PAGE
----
He often gazes at them—dreaming dreams even he cannot understand. But then the dark recedes and the light time comes and the flyers along with it. They are great winged creatures, not from the sea, but from the sky it seems.
He watches as they fly silently, gracefully soaring and swooping down, they dine at the table of life—the bountiful sea again. The flyers please him even though he is troubled for he thinks they should sing. He’s never heard song—he only dreams of it in his heart.
Sometimes he shakes his ears—trying to hear them, but it’s no good. He can hear some things—he can hear the wind blowing at night—the grass shifting in the dunes—the sound of the surf.
But they are lonely sounds—and such sounds are not music.
And there should be music.
His world is lonely—and his questions are many. What about tomorrow? Tomorrow has fear in it, for tomorrow might only hold the long sleep from which there is no awakening.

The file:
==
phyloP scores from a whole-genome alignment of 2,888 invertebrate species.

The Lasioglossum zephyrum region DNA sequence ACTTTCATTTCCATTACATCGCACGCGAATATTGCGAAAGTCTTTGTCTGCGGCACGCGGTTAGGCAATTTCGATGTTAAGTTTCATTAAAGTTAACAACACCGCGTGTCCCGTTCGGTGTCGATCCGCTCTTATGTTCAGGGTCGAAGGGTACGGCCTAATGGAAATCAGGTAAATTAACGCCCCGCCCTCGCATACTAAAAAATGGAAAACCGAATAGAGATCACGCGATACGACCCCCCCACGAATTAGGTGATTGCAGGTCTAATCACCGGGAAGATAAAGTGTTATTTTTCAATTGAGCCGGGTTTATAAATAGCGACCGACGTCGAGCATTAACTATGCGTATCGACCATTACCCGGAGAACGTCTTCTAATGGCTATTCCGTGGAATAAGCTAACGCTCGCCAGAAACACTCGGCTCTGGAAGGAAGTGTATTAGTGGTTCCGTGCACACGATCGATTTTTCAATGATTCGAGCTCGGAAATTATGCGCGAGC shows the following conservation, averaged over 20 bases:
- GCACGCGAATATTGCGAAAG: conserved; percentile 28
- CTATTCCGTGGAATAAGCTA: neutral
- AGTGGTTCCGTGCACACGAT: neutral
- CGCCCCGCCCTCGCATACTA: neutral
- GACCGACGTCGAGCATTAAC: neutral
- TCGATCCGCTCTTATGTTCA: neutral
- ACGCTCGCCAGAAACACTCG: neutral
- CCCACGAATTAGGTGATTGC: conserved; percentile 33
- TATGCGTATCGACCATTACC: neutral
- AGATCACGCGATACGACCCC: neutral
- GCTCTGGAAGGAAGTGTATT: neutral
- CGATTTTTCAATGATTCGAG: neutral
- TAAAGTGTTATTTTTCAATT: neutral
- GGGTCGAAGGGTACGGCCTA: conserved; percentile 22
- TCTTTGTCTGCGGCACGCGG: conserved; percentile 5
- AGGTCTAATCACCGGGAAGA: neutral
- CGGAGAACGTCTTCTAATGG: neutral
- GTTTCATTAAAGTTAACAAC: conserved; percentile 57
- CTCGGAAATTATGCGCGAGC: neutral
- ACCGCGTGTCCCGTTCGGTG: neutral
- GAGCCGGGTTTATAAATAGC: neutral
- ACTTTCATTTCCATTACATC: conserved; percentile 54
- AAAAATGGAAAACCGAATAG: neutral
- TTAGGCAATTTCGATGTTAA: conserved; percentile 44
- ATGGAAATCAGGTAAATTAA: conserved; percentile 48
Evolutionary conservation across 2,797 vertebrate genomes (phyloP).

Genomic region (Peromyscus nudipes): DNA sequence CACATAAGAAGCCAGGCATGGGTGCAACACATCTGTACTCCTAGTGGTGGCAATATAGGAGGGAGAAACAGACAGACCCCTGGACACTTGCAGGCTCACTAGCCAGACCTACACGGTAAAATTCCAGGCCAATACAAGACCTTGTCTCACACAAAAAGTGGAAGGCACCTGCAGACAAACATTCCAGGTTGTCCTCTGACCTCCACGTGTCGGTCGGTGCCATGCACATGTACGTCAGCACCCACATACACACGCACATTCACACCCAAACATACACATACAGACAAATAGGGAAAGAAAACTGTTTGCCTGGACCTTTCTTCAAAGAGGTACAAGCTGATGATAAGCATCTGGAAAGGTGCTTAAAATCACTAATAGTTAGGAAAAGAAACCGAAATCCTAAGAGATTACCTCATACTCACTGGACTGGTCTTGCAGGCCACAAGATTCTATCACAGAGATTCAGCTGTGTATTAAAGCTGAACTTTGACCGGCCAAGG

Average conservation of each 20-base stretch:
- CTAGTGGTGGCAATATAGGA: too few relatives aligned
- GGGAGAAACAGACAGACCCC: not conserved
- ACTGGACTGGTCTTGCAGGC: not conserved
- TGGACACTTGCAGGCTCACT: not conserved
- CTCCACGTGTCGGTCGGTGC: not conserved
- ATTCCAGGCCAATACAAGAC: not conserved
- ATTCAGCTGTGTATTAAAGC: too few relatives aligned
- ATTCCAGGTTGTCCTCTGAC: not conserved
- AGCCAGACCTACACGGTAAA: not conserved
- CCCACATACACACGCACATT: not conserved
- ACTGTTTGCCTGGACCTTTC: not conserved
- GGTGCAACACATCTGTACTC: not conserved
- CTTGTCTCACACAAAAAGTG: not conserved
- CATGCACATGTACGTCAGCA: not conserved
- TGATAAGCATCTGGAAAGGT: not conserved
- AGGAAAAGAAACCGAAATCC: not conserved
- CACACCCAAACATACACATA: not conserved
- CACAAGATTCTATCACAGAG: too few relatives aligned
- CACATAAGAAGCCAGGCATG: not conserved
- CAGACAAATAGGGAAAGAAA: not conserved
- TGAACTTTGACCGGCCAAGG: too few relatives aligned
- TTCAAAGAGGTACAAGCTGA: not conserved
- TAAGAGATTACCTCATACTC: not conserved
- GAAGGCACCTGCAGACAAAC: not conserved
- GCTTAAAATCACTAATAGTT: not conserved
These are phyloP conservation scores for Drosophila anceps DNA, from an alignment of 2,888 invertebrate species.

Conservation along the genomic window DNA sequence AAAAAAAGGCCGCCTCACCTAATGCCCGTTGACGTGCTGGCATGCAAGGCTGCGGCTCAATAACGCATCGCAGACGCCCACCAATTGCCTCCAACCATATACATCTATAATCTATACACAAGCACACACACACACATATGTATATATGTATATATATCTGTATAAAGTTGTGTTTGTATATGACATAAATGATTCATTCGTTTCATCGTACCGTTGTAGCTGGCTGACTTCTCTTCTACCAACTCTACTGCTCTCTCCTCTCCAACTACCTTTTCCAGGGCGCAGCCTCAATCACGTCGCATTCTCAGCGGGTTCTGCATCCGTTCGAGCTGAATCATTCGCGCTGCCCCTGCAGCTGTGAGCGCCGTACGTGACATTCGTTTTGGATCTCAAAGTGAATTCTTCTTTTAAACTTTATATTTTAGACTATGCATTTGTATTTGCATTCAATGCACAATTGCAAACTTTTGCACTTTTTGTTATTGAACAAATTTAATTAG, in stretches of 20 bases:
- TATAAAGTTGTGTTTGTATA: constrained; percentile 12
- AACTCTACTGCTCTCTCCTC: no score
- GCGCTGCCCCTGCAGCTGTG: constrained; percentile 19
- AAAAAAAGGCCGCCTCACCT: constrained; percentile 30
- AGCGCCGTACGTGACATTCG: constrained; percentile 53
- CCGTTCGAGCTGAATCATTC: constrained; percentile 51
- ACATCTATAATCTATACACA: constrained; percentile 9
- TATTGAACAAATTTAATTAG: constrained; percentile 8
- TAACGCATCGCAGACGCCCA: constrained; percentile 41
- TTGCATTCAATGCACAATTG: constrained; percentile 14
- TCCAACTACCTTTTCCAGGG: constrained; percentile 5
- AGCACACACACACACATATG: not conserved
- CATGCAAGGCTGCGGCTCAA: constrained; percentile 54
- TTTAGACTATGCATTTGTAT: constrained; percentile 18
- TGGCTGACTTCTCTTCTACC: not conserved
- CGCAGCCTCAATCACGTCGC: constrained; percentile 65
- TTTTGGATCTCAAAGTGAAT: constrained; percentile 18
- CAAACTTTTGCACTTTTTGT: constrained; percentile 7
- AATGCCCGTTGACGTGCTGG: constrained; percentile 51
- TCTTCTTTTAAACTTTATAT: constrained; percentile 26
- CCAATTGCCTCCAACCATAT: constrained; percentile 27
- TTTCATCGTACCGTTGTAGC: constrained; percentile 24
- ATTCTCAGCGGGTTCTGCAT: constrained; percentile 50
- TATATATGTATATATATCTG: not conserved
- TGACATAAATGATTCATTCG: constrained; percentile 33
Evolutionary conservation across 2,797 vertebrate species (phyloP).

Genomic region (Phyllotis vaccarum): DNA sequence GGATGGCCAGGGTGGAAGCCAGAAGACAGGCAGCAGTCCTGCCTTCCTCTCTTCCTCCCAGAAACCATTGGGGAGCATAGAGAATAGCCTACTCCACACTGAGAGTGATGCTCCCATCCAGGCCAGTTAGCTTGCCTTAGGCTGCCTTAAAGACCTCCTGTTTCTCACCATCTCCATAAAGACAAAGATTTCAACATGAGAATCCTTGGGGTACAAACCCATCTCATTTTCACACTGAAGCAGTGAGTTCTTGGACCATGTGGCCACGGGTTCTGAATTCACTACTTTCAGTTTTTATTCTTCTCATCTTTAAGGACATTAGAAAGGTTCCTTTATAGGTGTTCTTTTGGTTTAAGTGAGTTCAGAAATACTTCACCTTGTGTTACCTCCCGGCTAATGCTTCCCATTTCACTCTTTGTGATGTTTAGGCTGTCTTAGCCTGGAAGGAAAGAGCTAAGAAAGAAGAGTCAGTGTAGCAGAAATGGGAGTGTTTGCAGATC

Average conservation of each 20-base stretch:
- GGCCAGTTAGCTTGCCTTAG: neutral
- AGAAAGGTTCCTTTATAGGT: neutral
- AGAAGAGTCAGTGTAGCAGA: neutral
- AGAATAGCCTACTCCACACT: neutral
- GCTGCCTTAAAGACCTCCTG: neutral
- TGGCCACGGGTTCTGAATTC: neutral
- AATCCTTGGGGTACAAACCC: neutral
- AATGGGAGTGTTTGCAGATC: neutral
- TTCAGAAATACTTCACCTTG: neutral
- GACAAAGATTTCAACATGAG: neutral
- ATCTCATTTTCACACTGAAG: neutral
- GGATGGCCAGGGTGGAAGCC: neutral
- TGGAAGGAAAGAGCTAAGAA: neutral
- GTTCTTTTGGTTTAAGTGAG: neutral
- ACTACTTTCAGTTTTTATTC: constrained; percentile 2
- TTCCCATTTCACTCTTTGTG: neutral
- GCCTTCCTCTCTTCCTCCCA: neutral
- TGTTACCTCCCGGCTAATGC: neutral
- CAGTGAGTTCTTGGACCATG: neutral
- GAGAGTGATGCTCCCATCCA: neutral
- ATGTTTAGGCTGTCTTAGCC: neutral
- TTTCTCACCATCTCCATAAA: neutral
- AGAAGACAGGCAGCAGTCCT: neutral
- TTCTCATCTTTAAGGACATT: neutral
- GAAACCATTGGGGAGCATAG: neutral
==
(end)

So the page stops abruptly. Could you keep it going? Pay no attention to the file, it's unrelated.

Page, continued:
When he is happy he mends his home and arranges pretty pebbles all around to give it color.
Often he’ll stroll along the shore—gazing out toward the horizon—thinking his thoughts—but not permitting any questions to interfere, as questions often bring sadness and irresolution.
At twilight, he’ll head for the dunes to await the dark.
And when his eyelids grow heavy and sleep beckons, he’ll retreat to his humble home where he will dream.
Dreams often come to him, but like his life and his existence, they are empty—reflecting only the world he knows.
He cries sometimes, for there is stirring within him the need to change his life. I WANT—!